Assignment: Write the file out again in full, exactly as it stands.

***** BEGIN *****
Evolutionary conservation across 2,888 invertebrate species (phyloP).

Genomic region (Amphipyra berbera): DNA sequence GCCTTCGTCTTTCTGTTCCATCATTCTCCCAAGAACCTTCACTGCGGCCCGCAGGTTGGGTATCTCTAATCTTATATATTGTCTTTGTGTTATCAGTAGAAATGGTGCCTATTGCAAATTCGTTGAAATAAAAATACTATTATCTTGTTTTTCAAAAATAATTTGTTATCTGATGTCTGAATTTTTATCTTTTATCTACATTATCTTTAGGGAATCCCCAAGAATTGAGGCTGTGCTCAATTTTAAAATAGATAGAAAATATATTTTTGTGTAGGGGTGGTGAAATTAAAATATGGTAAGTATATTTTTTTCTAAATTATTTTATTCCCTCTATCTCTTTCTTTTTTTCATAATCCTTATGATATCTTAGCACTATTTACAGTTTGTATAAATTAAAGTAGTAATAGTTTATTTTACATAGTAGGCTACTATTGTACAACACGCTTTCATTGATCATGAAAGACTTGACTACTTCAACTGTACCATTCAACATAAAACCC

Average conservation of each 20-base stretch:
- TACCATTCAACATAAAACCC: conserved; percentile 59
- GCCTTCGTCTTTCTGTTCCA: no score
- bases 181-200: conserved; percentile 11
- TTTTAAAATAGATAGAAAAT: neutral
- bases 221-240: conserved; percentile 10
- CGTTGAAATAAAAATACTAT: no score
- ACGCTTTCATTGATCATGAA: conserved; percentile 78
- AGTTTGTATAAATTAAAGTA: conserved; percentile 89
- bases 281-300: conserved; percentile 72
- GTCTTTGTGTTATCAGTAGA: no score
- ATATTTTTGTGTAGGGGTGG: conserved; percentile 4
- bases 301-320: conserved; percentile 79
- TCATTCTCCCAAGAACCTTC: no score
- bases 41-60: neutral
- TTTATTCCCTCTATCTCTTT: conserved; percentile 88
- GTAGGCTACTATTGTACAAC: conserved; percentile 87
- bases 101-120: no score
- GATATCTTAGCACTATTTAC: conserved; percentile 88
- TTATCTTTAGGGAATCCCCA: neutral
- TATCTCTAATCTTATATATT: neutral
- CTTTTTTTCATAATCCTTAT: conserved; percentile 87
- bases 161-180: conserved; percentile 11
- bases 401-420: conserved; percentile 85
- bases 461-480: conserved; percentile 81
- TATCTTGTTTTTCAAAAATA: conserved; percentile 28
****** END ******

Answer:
Evolutionary conservation across 2,888 invertebrate species (phyloP).

Genomic region (Amphipyra berbera): DNA sequence GCCTTCGTCTTTCTGTTCCATCATTCTCCCAAGAACCTTCACTGCGGCCCGCAGGTTGGGTATCTCTAATCTTATATATTGTCTTTGTGTTATCAGTAGAAATGGTGCCTATTGCAAATTCGTTGAAATAAAAATACTATTATCTTGTTTTTCAAAAATAATTTGTTATCTGATGTCTGAATTTTTATCTTTTATCTACATTATCTTTAGGGAATCCCCAAGAATTGAGGCTGTGCTCAATTTTAAAATAGATAGAAAATATATTTTTGTGTAGGGGTGGTGAAATTAAAATATGGTAAGTATATTTTTTTCTAAATTATTTTATTCCCTCTATCTCTTTCTTTTTTTCATAATCCTTATGATATCTTAGCACTATTTACAGTTTGTATAAATTAAAGTAGTAATAGTTTATTTTACATAGTAGGCTACTATTGTACAACACGCTTTCATTGATCATGAAAGACTTGACTACTTCAACTGTACCATTCAACATAAAACCC

Average conservation of each 20-base stretch:
- TACCATTCAACATAAAACCC: conserved; percentile 59
- GCCTTCGTCTTTCTGTTCCA: no score
- bases 181-200: conserved; percentile 11
- TTTTAAAATAGATAGAAAAT: neutral
- bases 221-240: conserved; percentile 10
- CGTTGAAATAAAAATACTAT: no score
- ACGCTTTCATTGATCATGAA: conserved; percentile 78
- AGTTTGTATAAATTAAAGTA: conserved; percentile 89
- bases 281-300: conserved; percentile 72
- GTCTTTGTGTTATCAGTAGA: no score
- ATATTTTTGTGTAGGGGTGG: conserved; percentile 4
- bases 301-320: conserved; percentile 79
- TCATTCTCCCAAGAACCTTC: no score
- bases 41-60: neutral
- TTTATTCCCTCTATCTCTTT: conserved; percentile 88
- GTAGGCTACTATTGTACAAC: conserved; percentile 87
- bases 101-120: no score
- GATATCTTAGCACTATTTAC: conserved; percentile 88
- TTATCTTTAGGGAATCCCCA: neutral
- TATCTCTAATCTTATATATT: neutral
- CTTTTTTTCATAATCCTTAT: conserved; percentile 87
- bases 161-180: conserved; percentile 11
- bases 401-420: conserved; percentile 85
- bases 461-480: conserved; percentile 81
- TATCTTGTTTTTCAAAAATA: conserved; percentile 28